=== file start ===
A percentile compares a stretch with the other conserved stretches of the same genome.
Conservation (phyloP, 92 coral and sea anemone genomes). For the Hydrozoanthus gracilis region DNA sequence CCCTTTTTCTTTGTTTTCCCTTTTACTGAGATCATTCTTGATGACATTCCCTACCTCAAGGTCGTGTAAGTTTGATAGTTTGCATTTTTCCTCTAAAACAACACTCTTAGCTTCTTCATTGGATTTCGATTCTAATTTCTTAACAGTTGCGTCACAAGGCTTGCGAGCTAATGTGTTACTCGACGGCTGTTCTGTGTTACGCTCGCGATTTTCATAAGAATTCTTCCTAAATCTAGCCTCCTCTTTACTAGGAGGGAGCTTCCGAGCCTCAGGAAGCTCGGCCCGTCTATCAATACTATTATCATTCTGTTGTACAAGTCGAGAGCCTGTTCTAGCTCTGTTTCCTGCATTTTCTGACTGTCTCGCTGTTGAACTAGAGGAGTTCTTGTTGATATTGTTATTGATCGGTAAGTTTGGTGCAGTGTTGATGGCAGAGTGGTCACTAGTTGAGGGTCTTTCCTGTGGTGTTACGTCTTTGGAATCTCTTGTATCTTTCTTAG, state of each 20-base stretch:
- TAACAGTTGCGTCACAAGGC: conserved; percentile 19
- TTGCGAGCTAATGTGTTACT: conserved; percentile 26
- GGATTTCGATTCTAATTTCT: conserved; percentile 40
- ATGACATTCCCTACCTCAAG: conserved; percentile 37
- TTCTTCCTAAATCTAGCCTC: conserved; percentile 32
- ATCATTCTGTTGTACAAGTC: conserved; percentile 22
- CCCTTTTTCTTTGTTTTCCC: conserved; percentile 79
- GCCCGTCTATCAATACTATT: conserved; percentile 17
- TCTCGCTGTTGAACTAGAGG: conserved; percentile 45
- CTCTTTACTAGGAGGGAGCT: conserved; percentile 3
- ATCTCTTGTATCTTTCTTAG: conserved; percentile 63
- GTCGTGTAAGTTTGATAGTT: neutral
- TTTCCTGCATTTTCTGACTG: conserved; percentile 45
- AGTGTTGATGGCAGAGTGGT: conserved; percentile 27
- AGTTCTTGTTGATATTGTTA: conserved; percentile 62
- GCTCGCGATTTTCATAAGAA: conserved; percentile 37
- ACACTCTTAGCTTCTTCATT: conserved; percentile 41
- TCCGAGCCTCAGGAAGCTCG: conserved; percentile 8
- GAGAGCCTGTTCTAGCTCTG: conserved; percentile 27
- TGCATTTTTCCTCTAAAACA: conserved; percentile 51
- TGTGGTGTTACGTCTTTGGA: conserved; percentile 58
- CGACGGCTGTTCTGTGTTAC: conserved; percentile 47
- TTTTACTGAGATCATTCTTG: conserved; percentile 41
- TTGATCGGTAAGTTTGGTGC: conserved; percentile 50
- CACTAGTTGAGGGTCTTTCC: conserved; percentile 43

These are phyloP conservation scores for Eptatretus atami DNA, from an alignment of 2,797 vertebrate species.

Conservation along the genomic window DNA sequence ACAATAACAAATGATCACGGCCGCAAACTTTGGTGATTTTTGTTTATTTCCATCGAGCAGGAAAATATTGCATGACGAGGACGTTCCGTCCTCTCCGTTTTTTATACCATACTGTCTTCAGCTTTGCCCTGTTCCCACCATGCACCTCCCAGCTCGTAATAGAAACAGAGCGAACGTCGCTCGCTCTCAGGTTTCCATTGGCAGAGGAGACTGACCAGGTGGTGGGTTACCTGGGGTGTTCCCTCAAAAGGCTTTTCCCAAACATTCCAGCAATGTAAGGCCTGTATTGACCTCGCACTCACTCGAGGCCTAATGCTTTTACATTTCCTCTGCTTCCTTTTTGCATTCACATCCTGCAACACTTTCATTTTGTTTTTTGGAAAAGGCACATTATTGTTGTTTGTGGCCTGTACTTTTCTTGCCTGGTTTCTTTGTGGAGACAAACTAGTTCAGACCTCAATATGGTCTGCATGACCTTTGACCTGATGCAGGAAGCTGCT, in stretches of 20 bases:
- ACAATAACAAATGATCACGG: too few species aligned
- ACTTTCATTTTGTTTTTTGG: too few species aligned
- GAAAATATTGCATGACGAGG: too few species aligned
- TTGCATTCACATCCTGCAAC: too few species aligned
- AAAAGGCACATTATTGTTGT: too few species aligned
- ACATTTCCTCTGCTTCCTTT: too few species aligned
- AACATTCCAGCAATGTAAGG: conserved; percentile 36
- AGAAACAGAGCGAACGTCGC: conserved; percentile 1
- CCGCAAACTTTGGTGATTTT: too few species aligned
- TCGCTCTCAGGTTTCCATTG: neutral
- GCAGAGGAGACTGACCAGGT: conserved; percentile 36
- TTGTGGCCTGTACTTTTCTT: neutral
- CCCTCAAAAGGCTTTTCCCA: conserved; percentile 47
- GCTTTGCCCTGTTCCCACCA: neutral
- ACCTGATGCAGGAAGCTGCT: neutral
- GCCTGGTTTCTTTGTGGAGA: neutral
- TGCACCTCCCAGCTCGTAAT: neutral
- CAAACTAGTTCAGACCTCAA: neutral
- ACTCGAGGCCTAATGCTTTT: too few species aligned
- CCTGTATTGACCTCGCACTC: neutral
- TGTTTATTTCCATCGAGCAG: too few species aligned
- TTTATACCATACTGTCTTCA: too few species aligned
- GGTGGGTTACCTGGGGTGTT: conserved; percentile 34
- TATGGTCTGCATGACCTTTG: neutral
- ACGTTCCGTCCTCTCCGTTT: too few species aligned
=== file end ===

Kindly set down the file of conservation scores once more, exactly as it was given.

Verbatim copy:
A percentile compares a stretch with the other conserved stretches of the same genome.
Conservation (phyloP, 92 coral and sea anemone genomes). For the Hydrozoanthus gracilis region DNA sequence CCCTTTTTCTTTGTTTTCCCTTTTACTGAGATCATTCTTGATGACATTCCCTACCTCAAGGTCGTGTAAGTTTGATAGTTTGCATTTTTCCTCTAAAACAACACTCTTAGCTTCTTCATTGGATTTCGATTCTAATTTCTTAACAGTTGCGTCACAAGGCTTGCGAGCTAATGTGTTACTCGACGGCTGTTCTGTGTTACGCTCGCGATTTTCATAAGAATTCTTCCTAAATCTAGCCTCCTCTTTACTAGGAGGGAGCTTCCGAGCCTCAGGAAGCTCGGCCCGTCTATCAATACTATTATCATTCTGTTGTACAAGTCGAGAGCCTGTTCTAGCTCTGTTTCCTGCATTTTCTGACTGTCTCGCTGTTGAACTAGAGGAGTTCTTGTTGATATTGTTATTGATCGGTAAGTTTGGTGCAGTGTTGATGGCAGAGTGGTCACTAGTTGAGGGTCTTTCCTGTGGTGTTACGTCTTTGGAATCTCTTGTATCTTTCTTAG, state of each 20-base stretch:
- TAACAGTTGCGTCACAAGGC: conserved; percentile 19
- TTGCGAGCTAATGTGTTACT: conserved; percentile 26
- GGATTTCGATTCTAATTTCT: conserved; percentile 40
- ATGACATTCCCTACCTCAAG: conserved; percentile 37
- TTCTTCCTAAATCTAGCCTC: conserved; percentile 32
- ATCATTCTGTTGTACAAGTC: conserved; percentile 22
- CCCTTTTTCTTTGTTTTCCC: conserved; percentile 79
- GCCCGTCTATCAATACTATT: conserved; percentile 17
- TCTCGCTGTTGAACTAGAGG: conserved; percentile 45
- CTCTTTACTAGGAGGGAGCT: conserved; percentile 3
- ATCTCTTGTATCTTTCTTAG: conserved; percentile 63
- GTCGTGTAAGTTTGATAGTT: neutral
- TTTCCTGCATTTTCTGACTG: conserved; percentile 45
- AGTGTTGATGGCAGAGTGGT: conserved; percentile 27
- AGTTCTTGTTGATATTGTTA: conserved; percentile 62
- GCTCGCGATTTTCATAAGAA: conserved; percentile 37
- ACACTCTTAGCTTCTTCATT: conserved; percentile 41
- TCCGAGCCTCAGGAAGCTCG: conserved; percentile 8
- GAGAGCCTGTTCTAGCTCTG: conserved; percentile 27
- TGCATTTTTCCTCTAAAACA: conserved; percentile 51
- TGTGGTGTTACGTCTTTGGA: conserved; percentile 58
- CGACGGCTGTTCTGTGTTAC: conserved; percentile 47
- TTTTACTGAGATCATTCTTG: conserved; percentile 41
- TTGATCGGTAAGTTTGGTGC: conserved; percentile 50
- CACTAGTTGAGGGTCTTTCC: conserved; percentile 43

These are phyloP conservation scores for Eptatretus atami DNA, from an alignment of 2,797 vertebrate species.

Conservation along the genomic window DNA sequence ACAATAACAAATGATCACGGCCGCAAACTTTGGTGATTTTTGTTTATTTCCATCGAGCAGGAAAATATTGCATGACGAGGACGTTCCGTCCTCTCCGTTTTTTATACCATACTGTCTTCAGCTTTGCCCTGTTCCCACCATGCACCTCCCAGCTCGTAATAGAAACAGAGCGAACGTCGCTCGCTCTCAGGTTTCCATTGGCAGAGGAGACTGACCAGGTGGTGGGTTACCTGGGGTGTTCCCTCAAAAGGCTTTTCCCAAACATTCCAGCAATGTAAGGCCTGTATTGACCTCGCACTCACTCGAGGCCTAATGCTTTTACATTTCCTCTGCTTCCTTTTTGCATTCACATCCTGCAACACTTTCATTTTGTTTTTTGGAAAAGGCACATTATTGTTGTTTGTGGCCTGTACTTTTCTTGCCTGGTTTCTTTGTGGAGACAAACTAGTTCAGACCTCAATATGGTCTGCATGACCTTTGACCTGATGCAGGAAGCTGCT, in stretches of 20 bases:
- ACAATAACAAATGATCACGG: too few species aligned
- ACTTTCATTTTGTTTTTTGG: too few species aligned
- GAAAATATTGCATGACGAGG: too few species aligned
- TTGCATTCACATCCTGCAAC: too few species aligned
- AAAAGGCACATTATTGTTGT: too few species aligned
- ACATTTCCTCTGCTTCCTTT: too few species aligned
- AACATTCCAGCAATGTAAGG: conserved; percentile 36
- AGAAACAGAGCGAACGTCGC: conserved; percentile 1
- CCGCAAACTTTGGTGATTTT: too few species aligned
- TCGCTCTCAGGTTTCCATTG: neutral
- GCAGAGGAGACTGACCAGGT: conserved; percentile 36
- TTGTGGCCTGTACTTTTCTT: neutral
- CCCTCAAAAGGCTTTTCCCA: conserved; percentile 47
- GCTTTGCCCTGTTCCCACCA: neutral
- ACCTGATGCAGGAAGCTGCT: neutral
- GCCTGGTTTCTTTGTGGAGA: neutral
- TGCACCTCCCAGCTCGTAAT: neutral
- CAAACTAGTTCAGACCTCAA: neutral
- ACTCGAGGCCTAATGCTTTT: too few species aligned
- CCTGTATTGACCTCGCACTC: neutral
- TGTTTATTTCCATCGAGCAG: too few species aligned
- TTTATACCATACTGTCTTCA: too few species aligned
- GGTGGGTTACCTGGGGTGTT: conserved; percentile 34
- TATGGTCTGCATGACCTTTG: neutral
- ACGTTCCGTCCTCTCCGTTT: too few species aligned